Women should depend on men for mobility? WoW!

Published: January 12, 2016

Advocate Asma Jahangir rides pillion (L) Two participants get set for the rally (R). PHOTO: SHAFIQ MALIK/EXPRESS

Owing to the fast-paced nature of the world and domestic economic strains, women are no longer confined to the domestic sphere but are seen venturing out into the public. While some say women are taking back the wheel, it can be argued that it is not reclamation that is taking place but for once, it’s an assertion of the female right to belong in the streets. The ‘Women on Wheels’ (WoW) rally is a perfect example of this.

On January 10, 2016, 150 women took a huge step. They swerved onto the streets of Lahore on motorcycles after training with a collaborative team from the Special Monitoring Unit on Law and Order (SMU) and City Traffic Police. The two departments had worked together to train these females at Thokar Niaz Baig.

Photo: AFP

The involvement of noted activists such as Austrian Ambassador Brigitta Blaha and prominent lawyer Asma Jahangir captured both media and public attention. Danish Ambassador Helen Neilson, American Consul General in Lahore Zachary Harkenrider, UN Women Country Representative Jamshed Qazi, prominent motorcyclist from Singapore Juvena Huang, Provincial Minister for Population Welfare Zakia Shahnawaz, Minister for Women Development Hameeda Waheeduddin and SMU’s Salman Sufi were also among those present at the event.

The Pink Scooters program was announced over a year ago with the intention of being implemented by the next budget. Punjab Chief Minister Shahbaz Sharif announced that 1,000 pink scooters would be given to working women and students at a 50 per cent subsidised rate under the WoW project. Focusing on women under 40, it aims to train the next generation of females with the mobility to partake in national development efforts and become more conducive members of the economy.

Photo: AFP

This is, however, not the first attempt to increase female mobility in Punjab.

Interestingly, Punjab has seen an unlikely feminist rise up and challenge society’s norms – Shahbaz Sharif.

The chief minister should be commended for being a front runner in this aspect with both the Pink Bus Service and the Pink Rickshaw Scheme. Although the Pink Bus Service never made it past its three-month pilot period, it represented an attempt in challenging the private-public gendered divide by providing an entire bus for the female population rather than just one small portion. The Pink Rickshaw Scheme, launched by the Environment Protection Fund, furthered the movement as it was meant to provide rickshaws to female drivers at instalments in order to provide women with a safer option for themselves and their families. These measures, along with the WoW rally, depict that a shift towards female mobility is in place.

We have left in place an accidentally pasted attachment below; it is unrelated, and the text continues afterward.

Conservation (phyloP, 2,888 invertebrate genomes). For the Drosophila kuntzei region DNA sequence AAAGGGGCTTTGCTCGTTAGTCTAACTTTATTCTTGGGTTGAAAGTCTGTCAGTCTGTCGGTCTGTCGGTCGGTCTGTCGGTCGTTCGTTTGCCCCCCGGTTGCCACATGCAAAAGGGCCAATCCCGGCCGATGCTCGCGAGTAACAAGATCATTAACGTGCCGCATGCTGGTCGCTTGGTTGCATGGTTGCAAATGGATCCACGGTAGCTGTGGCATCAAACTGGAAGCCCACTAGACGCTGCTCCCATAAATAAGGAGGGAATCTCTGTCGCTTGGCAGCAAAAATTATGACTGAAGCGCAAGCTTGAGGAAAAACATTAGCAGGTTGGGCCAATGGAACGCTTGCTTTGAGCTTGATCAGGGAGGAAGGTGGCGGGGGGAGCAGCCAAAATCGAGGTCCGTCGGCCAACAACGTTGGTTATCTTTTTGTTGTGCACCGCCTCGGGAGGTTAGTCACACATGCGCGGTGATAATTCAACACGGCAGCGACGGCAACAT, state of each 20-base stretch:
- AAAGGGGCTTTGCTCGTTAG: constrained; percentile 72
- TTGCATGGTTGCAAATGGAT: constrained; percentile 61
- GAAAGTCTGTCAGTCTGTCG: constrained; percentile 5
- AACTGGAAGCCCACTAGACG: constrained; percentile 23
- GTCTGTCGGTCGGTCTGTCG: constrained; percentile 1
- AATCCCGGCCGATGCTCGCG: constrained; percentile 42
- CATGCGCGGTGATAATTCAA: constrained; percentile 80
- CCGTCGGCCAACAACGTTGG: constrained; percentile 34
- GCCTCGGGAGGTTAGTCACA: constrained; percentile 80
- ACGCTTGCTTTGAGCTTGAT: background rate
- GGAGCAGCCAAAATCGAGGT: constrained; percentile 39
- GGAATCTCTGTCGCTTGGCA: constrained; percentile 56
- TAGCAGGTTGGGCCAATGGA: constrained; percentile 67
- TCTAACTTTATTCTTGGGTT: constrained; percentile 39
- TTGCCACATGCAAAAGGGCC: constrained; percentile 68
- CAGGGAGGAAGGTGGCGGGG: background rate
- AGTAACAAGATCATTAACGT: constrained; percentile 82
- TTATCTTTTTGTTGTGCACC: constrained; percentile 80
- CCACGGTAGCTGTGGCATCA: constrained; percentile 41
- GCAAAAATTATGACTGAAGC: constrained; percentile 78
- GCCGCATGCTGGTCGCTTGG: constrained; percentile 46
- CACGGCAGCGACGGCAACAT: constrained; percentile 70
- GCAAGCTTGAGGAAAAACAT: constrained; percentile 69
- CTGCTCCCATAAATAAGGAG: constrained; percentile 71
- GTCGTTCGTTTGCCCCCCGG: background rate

Photo: Ayesha Mir/Express

Photo: File

However, there are still those who question it and have spoken against the endeavour, saying that women should not be seen driving scooters. They are arguing that attempts should be made to increase opportunities in areas of low literacy so that females do not have the need to travel far.

These arguments are flawed because they are built upon society’s archaic gender roles.

Why must female mobility be limited to her domestic vicinity?

Why do women have to be tied down to their household bounds?

Projects such as WoW legitimise a female’s presence in the public space and decrease her reliance on the male figure. Women shouldn’t have to depend on their husbands, fathers, brothers and sons to be able to move around in the city. The right to free movement, for now, has only been awarded to men. Things, however, have started to change. The strong support for the rally is definitely a positive sign.

While I am absolutely in awe of the progress that this initiative has made in moulding public opinion and opening up our roads and streets to women, I can’t help but worry that this event might only be celebrated for its singular and collective nature. It’s easier to applaud 150 women out on the roads with dignitaries and media personnel. What will the roads be like for a single woman out on a motorcycle? Will she get heckled and harassed? Or have we truly moved past our prejudiced, gendered notions of movement?

I, sincerely, hope that we have.

I hope that there will be a time when a woman riding a motorcycle would not be met with jeers, taunts and disapproval, but a cursory glance and a shrug in acceptance.

Abeera Akhtar

Abeera Akhtar

The author is a senior at LUMS. She is majoring in Sociology/Anthropology and minoring in English.

The views expressed by the writer and the reader comments do not necessarily reflect the views and policies of The Express Tribune.